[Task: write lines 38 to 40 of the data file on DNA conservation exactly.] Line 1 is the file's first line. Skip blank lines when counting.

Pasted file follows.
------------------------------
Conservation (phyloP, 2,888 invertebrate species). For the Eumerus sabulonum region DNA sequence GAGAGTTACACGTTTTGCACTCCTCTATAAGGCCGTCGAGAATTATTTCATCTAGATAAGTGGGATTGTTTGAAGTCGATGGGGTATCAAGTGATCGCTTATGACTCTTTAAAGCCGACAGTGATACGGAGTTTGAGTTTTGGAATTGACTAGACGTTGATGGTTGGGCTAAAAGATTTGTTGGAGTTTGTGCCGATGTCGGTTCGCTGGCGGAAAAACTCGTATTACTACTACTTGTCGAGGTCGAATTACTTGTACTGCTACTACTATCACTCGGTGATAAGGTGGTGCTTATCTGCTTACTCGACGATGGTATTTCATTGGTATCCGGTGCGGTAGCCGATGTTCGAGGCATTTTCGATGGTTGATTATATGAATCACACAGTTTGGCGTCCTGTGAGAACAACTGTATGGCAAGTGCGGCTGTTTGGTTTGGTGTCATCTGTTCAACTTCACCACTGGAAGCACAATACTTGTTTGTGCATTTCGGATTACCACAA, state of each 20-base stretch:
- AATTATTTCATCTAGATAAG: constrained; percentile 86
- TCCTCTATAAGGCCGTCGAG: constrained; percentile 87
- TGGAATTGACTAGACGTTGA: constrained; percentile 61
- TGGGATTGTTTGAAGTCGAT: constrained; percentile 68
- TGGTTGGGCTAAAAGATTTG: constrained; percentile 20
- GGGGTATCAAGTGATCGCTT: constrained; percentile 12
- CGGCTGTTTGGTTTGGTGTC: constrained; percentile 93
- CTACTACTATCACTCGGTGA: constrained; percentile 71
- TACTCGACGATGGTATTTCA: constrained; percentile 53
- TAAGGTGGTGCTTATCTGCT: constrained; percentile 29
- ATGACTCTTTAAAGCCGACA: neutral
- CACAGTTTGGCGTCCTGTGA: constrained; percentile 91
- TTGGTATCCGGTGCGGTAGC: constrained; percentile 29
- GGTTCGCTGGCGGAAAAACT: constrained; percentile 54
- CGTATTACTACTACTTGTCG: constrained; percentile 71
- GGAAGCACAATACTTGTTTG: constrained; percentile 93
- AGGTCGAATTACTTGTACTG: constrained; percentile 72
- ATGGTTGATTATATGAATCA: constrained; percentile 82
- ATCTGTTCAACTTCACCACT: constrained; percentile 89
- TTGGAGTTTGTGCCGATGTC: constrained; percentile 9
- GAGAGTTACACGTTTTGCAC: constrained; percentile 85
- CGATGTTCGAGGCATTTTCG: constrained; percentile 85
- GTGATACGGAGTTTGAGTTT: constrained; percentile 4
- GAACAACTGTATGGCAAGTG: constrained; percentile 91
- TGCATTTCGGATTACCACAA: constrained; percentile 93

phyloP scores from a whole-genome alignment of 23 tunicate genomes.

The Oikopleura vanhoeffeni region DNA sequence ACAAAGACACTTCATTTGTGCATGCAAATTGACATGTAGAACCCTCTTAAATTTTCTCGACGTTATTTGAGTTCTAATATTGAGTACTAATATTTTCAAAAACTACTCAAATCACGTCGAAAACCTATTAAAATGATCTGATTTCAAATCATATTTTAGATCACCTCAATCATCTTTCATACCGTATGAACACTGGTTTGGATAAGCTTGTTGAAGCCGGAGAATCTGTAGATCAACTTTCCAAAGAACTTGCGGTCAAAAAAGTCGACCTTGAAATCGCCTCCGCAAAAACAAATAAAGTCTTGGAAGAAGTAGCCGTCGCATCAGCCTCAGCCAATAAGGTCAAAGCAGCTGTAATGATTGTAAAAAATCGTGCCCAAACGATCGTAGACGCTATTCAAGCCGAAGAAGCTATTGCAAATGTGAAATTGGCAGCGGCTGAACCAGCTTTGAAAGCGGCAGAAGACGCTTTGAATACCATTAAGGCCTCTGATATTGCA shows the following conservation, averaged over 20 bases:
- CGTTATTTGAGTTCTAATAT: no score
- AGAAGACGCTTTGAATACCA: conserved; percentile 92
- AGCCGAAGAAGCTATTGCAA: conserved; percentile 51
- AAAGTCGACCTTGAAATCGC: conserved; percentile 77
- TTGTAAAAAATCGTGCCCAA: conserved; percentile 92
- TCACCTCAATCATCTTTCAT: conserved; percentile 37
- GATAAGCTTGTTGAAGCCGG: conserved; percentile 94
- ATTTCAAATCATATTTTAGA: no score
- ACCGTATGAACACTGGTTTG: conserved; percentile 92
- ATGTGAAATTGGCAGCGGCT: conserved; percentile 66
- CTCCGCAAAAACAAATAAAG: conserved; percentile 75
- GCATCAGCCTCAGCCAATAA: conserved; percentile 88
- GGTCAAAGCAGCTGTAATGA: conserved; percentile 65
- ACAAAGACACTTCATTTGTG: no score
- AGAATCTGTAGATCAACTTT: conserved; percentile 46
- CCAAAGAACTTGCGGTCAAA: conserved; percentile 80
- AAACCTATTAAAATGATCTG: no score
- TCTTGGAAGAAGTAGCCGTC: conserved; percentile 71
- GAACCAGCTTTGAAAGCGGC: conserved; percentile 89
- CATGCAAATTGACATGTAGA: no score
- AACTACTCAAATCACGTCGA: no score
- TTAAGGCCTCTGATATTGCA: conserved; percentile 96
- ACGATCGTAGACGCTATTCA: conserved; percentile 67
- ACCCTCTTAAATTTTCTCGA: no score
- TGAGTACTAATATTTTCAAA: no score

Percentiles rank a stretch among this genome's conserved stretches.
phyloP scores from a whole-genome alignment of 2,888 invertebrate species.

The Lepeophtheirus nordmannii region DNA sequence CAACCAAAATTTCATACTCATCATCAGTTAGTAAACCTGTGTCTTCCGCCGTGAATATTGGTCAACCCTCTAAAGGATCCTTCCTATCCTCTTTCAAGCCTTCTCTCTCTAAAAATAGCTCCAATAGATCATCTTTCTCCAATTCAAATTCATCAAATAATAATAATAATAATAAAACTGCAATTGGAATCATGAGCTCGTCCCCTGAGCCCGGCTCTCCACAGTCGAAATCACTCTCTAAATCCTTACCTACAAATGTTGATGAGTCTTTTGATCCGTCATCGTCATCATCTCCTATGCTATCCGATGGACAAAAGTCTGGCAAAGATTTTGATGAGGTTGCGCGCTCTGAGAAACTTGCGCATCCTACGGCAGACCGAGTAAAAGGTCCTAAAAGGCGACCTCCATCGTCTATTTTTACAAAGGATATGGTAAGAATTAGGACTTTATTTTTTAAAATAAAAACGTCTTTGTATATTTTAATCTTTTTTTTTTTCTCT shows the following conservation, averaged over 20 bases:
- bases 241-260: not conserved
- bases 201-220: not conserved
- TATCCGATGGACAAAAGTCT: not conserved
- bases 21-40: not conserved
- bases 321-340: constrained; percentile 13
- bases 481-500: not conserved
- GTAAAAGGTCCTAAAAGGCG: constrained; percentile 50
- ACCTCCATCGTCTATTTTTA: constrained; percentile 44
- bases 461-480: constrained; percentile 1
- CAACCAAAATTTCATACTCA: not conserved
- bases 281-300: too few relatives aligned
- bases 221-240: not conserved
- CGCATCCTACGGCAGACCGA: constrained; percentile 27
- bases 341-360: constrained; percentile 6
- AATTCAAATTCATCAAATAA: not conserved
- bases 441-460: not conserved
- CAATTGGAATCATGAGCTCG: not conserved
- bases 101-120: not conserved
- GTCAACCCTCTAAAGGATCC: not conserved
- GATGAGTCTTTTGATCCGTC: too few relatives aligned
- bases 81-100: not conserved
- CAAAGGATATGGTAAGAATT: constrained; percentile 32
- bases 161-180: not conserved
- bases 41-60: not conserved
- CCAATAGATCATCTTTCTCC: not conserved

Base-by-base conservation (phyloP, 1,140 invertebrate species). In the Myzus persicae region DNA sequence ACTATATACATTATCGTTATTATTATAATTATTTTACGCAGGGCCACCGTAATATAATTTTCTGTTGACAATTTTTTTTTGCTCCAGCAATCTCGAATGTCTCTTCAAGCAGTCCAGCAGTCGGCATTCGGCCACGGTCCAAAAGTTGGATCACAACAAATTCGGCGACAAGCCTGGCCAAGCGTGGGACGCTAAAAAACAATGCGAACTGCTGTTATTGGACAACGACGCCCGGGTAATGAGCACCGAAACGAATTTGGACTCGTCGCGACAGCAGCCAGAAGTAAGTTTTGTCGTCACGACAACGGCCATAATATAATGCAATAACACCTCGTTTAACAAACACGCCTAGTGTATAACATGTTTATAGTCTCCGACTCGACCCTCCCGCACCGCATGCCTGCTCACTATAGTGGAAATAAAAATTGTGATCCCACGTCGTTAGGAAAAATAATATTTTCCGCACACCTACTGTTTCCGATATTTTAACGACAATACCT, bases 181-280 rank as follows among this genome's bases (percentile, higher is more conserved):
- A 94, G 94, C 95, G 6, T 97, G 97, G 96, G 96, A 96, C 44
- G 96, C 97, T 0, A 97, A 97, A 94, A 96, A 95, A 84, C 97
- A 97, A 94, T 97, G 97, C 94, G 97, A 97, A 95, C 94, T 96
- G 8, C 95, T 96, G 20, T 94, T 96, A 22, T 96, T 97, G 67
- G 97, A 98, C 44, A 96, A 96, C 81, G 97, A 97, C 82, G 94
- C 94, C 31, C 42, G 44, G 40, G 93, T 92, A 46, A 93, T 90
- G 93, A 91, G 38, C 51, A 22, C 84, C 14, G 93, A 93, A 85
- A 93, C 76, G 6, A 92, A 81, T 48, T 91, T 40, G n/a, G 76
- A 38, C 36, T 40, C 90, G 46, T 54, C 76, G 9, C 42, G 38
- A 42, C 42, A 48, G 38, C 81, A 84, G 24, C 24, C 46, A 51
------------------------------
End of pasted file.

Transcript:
- ATGTGAAATTGGCAGCGGCT: conserved; percentile 66
- CTCCGCAAAAACAAATAAAG: conserved; percentile 75
- GCATCAGCCTCAGCCAATAA: conserved; percentile 88